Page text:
K-100 (missile)

The Novator K-100 is a Russian air-to-air missile designed as an "AWACS killer"[4] at ranges up to 200 km. The missile has had various names during its troubled history, including Izdeliye 172 ('Article 172'), AAM-L (RVV-L), KS–172, KS-1, 172S-1 and R-172. The airframe appears to have been derived from the 9K37 Buk surface-to-air missile (SAM) but development stalled in the mid-1990s for lack of funds. It appears to have restarted in 2004 after a deal with India, who wants to produce the missile in India for their Su-30MKI fighters. It is the heaviest air-to-air missile ever produced.

K-100 (missile)
Class Missile
Type Air to Air
Manufacturer NPO Novator
Origin Russia (USSR)
Country Name Origin Year
India 1991
Russia (USSR) 1991
Country Name Operational Year Retirement Year
India View
Russia (USSR) View
ManufacturerName Production From Production To Quantity
NPO Novator View
Defence Research and Development Organisation View

Modern airforces have become dependent on airborne radars typically carried by converted airliners and transport aircraft such as the E-3 Sentry and A-50 'Mainstay'. They also depend on similar aircraft for inflight refuelling (e.g. Vickers VC10), maritime patrol (e.g. CP-140 Aurora), reconnaissance and electronic warfare (e.g. Tu-16 'Badger' E & J) and C4ISTAR (e.g. VC-25 "Air Force One"). The loss of just one of these aircraft can have a significant effect on fighting capability, and they are usually heavily defended by fighter escorts. A long-range air-to-air missile offers the prospect of bringing down the target without having to fight a way through the fighter screen. Given the potential importance of "blinding" Western AWACS, Russia has devoted considerable resources to this area. The Vympel R-37 (AA-13 'Arrow') is an evolution of their R-33 (AA-9 'Amos') with a range of up to 400 km (220 nmi), and there have been persistent rumours – if little hard evidence – of an air-to-air missile with a range of 200 km (110 nmi) based on Zvezda's Kh-31 anti-radar/anti-shipping missile or its Chinese derivative, the YJ-91.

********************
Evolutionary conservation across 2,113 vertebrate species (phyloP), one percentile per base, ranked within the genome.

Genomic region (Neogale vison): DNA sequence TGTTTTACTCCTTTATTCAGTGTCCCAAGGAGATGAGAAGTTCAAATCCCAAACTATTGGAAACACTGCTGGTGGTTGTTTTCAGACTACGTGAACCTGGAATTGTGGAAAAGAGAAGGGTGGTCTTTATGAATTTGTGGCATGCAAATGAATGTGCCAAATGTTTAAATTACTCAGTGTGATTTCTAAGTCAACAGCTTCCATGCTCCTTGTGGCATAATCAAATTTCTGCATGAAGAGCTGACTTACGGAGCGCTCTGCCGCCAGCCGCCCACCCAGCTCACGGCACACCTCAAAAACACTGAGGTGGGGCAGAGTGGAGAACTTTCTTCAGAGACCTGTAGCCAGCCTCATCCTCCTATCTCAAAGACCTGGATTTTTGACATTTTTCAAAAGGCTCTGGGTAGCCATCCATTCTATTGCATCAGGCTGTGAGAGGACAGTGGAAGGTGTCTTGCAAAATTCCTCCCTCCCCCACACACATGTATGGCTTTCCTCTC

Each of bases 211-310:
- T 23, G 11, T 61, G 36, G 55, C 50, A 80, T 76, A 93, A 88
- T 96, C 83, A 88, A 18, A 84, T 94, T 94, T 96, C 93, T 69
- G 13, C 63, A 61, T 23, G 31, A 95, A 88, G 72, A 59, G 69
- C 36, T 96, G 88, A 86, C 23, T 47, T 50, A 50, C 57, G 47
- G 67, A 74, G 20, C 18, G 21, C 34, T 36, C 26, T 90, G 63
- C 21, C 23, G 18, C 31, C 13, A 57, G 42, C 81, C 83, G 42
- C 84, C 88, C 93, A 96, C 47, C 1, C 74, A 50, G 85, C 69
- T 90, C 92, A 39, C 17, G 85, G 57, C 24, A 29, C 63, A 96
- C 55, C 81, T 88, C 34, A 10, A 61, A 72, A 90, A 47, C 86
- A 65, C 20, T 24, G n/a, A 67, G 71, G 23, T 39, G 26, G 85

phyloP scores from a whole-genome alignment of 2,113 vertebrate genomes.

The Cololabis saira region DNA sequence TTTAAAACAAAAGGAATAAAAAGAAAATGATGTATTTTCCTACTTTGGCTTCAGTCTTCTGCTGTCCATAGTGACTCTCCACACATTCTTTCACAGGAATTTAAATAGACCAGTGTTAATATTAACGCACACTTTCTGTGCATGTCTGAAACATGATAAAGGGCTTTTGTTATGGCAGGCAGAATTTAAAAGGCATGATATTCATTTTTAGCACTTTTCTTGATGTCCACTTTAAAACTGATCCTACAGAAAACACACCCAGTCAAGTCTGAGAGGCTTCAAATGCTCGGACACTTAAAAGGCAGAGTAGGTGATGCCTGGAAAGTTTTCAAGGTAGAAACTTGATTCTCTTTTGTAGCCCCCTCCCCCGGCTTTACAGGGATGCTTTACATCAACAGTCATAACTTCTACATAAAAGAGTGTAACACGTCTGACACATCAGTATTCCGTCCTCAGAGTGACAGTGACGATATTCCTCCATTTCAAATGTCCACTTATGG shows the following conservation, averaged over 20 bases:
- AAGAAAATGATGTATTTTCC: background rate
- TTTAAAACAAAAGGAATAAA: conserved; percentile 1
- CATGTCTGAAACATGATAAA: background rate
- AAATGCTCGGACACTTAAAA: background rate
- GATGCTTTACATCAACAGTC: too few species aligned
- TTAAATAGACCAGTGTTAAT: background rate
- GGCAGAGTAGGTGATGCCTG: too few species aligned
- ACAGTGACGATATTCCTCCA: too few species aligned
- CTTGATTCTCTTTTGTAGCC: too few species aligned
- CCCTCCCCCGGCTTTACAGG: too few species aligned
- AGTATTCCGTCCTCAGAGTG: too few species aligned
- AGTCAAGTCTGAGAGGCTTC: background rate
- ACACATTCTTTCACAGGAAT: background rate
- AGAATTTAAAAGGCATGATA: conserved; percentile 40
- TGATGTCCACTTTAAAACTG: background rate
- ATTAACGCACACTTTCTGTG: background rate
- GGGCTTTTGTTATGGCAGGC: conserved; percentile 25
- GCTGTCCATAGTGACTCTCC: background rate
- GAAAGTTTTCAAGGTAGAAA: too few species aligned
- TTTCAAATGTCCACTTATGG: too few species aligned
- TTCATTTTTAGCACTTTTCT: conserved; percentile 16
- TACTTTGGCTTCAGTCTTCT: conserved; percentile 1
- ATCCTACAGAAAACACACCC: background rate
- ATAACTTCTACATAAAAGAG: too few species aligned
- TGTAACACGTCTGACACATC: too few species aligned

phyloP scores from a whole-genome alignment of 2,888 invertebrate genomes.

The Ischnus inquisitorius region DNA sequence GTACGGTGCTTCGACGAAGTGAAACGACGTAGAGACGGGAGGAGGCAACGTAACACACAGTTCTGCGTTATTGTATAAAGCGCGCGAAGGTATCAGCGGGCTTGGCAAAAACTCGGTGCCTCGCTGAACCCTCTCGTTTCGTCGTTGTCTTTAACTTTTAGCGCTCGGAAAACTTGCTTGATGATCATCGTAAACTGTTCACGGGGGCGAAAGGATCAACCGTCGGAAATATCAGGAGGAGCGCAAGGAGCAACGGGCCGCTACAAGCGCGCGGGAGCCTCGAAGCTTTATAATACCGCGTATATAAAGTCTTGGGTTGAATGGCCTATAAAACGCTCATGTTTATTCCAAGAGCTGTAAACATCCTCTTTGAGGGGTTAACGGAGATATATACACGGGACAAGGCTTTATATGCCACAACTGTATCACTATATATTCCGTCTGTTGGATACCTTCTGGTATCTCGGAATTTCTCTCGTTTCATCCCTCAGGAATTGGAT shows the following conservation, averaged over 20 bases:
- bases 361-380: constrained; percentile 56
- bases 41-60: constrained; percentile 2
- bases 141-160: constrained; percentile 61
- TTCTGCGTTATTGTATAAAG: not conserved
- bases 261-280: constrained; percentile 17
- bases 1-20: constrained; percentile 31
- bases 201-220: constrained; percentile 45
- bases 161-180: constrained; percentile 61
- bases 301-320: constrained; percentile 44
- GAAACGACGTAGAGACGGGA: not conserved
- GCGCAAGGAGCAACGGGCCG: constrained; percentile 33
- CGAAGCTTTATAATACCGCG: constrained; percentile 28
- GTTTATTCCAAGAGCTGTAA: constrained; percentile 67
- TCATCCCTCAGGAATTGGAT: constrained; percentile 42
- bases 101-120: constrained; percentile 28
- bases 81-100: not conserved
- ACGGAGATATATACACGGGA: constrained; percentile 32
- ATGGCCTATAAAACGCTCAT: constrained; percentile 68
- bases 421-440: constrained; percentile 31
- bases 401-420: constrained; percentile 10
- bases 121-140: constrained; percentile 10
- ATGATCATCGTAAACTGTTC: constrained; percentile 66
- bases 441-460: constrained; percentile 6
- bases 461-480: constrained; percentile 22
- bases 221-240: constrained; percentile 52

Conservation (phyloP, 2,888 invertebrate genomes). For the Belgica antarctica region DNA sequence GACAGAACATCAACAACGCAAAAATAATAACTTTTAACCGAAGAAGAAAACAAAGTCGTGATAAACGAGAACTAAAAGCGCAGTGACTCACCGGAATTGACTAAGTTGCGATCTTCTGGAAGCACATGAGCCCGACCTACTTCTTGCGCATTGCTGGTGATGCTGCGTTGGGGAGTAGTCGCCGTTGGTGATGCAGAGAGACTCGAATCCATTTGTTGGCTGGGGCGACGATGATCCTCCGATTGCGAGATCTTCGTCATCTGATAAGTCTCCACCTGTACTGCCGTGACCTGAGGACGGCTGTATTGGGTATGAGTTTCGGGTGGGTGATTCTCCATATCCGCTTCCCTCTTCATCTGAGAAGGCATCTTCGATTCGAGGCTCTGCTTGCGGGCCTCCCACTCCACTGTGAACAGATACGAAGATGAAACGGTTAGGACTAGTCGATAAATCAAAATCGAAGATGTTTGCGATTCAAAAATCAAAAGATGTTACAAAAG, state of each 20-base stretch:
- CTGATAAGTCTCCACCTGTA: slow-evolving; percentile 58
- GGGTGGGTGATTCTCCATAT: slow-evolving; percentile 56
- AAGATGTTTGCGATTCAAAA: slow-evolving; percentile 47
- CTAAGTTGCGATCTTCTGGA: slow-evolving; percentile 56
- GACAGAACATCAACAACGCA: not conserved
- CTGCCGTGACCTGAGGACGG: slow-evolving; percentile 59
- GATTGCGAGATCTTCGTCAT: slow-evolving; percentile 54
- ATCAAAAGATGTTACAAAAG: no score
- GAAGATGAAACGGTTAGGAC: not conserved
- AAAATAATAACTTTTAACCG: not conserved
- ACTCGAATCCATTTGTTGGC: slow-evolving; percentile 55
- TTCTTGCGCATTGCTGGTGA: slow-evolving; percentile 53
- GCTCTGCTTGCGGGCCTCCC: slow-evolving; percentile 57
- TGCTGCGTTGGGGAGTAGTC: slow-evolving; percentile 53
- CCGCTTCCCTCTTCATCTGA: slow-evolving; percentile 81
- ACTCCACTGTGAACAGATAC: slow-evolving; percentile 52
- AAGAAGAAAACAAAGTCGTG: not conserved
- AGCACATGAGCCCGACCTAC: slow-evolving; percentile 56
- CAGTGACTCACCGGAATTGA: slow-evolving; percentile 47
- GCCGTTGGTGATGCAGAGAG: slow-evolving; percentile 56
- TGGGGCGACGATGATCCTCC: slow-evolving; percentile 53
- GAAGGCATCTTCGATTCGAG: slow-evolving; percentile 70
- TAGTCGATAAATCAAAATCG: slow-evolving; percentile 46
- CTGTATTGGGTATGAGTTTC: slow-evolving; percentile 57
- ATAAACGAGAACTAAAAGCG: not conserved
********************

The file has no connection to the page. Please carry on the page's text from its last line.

NPO Novator started work in 1991 on a very long-range air-to-air missile with the Russian project designation Izdeliye 172. Initially called the AAM-L (RVV-L), it made its first public appearance at the International Defence Exhibition in Abu Dhabi in early 1993, followed by the Moscow Air Show later that year. It was described as having a range of 400 km (220 nmi); the mockup on display had a strong resemblance to the 9K37M1 Buk-M (SA-11 'Gadfly'). Apparently some flight-testing was done on a Su-27, but it appears that the Russians withdrew funding for the project soon afterwards.

The missile resurfaced as the KS–172 in 1999, as part of a new export-led strategy whereby foreign investment in a 300 km (160 nmi)-range export model would ultimately fund a version for the Russian airforce. Again it appears that there were no takers.

In late 2003, the missile was offered again on the export market as the 172S-1. In March 2004, India was reported to have invested in the project and to be "negotiating a partnership" to develop the "R-172". In May 2005 the Indians were said to have finalised "an arrangement to fund final development and licence produce the weapon" in a joint venture similar to that which produced the successful BrahMos cruise missile. Since then the missile has had a higher profile, appearing at the 2005 Moscow Air Show on a Su-30 as the K-172, and a modified version being shown at the 2007 Moscow Air Show designated as the K-100-1. This name first appeared in a Sukhoi document in 2006, and sources such as Jane's now refer to the missile as the K-100.

As India is the main investor in the K-100, it would first see service on her Su-30MKI aircraft. Russia might be a customer, depending on funding. No in-service date has yet been suggested.

Type Long range air-to-air missile
Place of origin Russia & India
Production history
Manufacturer NPO Novator & DRDO
Specifications
Weight 748 kg (1,650 lb) (KS–172)
Length 6.01 m (19.7 ft) + 1.4 m (4.6 ft) (KS–172)
Diameter 40 cm (16 in) (KS–172)
Warhead HE fragmentation (KS–172)
Warhead weight 50 kg (110 lb)
Engine Solid-propellant tandem rocket booster (KS–172)
Wingspan 61 cm (24 in) (KS–172)
Operational
range
At least 200 km, possibly 300–400 km (160–210 nmi)
Flight altitude 3 m (9.8 ft)–30,000 m (98,000 ft) (KS–172)
Speed 4,000 km/h (2,500 mph; 1.1 km/s; Mach 3.3) (KS–172)
Guidance
system
inertial navigation with midcourse guidance and terminal active radar homing (KS–172)
Launch
platform
Su-27, Su-30, Su-35, Su-30MKI PAK FA(expected)

End notes